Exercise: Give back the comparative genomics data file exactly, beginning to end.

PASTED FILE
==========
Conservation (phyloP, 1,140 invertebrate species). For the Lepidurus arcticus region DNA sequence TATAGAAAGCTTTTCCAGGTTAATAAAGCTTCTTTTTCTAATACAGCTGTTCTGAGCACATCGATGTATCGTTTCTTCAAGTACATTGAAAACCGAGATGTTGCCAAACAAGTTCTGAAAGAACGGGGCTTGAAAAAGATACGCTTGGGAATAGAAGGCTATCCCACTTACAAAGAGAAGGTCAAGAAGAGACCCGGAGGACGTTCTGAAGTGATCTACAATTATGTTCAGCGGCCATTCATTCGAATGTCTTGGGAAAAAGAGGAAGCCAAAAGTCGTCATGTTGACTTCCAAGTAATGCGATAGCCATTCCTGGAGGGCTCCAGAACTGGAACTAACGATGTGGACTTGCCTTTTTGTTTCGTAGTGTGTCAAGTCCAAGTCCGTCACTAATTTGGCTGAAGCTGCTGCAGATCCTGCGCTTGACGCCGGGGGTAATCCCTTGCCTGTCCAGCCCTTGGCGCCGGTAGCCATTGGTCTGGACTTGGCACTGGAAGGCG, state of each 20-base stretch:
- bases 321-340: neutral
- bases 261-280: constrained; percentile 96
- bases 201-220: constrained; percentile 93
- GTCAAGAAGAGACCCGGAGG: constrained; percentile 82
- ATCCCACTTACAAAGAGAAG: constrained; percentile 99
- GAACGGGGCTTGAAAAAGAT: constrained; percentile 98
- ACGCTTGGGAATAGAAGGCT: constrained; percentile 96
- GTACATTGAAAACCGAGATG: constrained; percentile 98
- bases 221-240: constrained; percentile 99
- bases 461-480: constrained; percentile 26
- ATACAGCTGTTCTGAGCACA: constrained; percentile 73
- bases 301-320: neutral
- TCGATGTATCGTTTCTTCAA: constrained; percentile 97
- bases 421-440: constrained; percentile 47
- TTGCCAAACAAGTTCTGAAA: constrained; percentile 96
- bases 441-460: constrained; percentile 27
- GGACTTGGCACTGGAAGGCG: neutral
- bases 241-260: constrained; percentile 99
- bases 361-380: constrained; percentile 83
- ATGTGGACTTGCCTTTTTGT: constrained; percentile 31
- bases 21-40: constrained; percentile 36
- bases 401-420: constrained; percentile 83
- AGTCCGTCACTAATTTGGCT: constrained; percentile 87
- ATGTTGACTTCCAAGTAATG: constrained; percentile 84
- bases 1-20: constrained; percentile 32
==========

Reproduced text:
Conservation (phyloP, 1,140 invertebrate species). For the Lepidurus arcticus region DNA sequence TATAGAAAGCTTTTCCAGGTTAATAAAGCTTCTTTTTCTAATACAGCTGTTCTGAGCACATCGATGTATCGTTTCTTCAAGTACATTGAAAACCGAGATGTTGCCAAACAAGTTCTGAAAGAACGGGGCTTGAAAAAGATACGCTTGGGAATAGAAGGCTATCCCACTTACAAAGAGAAGGTCAAGAAGAGACCCGGAGGACGTTCTGAAGTGATCTACAATTATGTTCAGCGGCCATTCATTCGAATGTCTTGGGAAAAAGAGGAAGCCAAAAGTCGTCATGTTGACTTCCAAGTAATGCGATAGCCATTCCTGGAGGGCTCCAGAACTGGAACTAACGATGTGGACTTGCCTTTTTGTTTCGTAGTGTGTCAAGTCCAAGTCCGTCACTAATTTGGCTGAAGCTGCTGCAGATCCTGCGCTTGACGCCGGGGGTAATCCCTTGCCTGTCCAGCCCTTGGCGCCGGTAGCCATTGGTCTGGACTTGGCACTGGAAGGCG, state of each 20-base stretch:
- bases 321-340: neutral
- bases 261-280: constrained; percentile 96
- bases 201-220: constrained; percentile 93
- GTCAAGAAGAGACCCGGAGG: constrained; percentile 82
- ATCCCACTTACAAAGAGAAG: constrained; percentile 99
- GAACGGGGCTTGAAAAAGAT: constrained; percentile 98
- ACGCTTGGGAATAGAAGGCT: constrained; percentile 96
- GTACATTGAAAACCGAGATG: constrained; percentile 98
- bases 221-240: constrained; percentile 99
- bases 461-480: constrained; percentile 26
- ATACAGCTGTTCTGAGCACA: constrained; percentile 73
- bases 301-320: neutral
- TCGATGTATCGTTTCTTCAA: constrained; percentile 97
- bases 421-440: constrained; percentile 47
- TTGCCAAACAAGTTCTGAAA: constrained; percentile 96
- bases 441-460: constrained; percentile 27
- GGACTTGGCACTGGAAGGCG: neutral
- bases 241-260: constrained; percentile 99
- bases 361-380: constrained; percentile 83
- ATGTGGACTTGCCTTTTTGT: constrained; percentile 31
- bases 21-40: constrained; percentile 36
- bases 401-420: constrained; percentile 83
- AGTCCGTCACTAATTTGGCT: constrained; percentile 87
- ATGTTGACTTCCAAGTAATG: constrained; percentile 84
- bases 1-20: constrained; percentile 32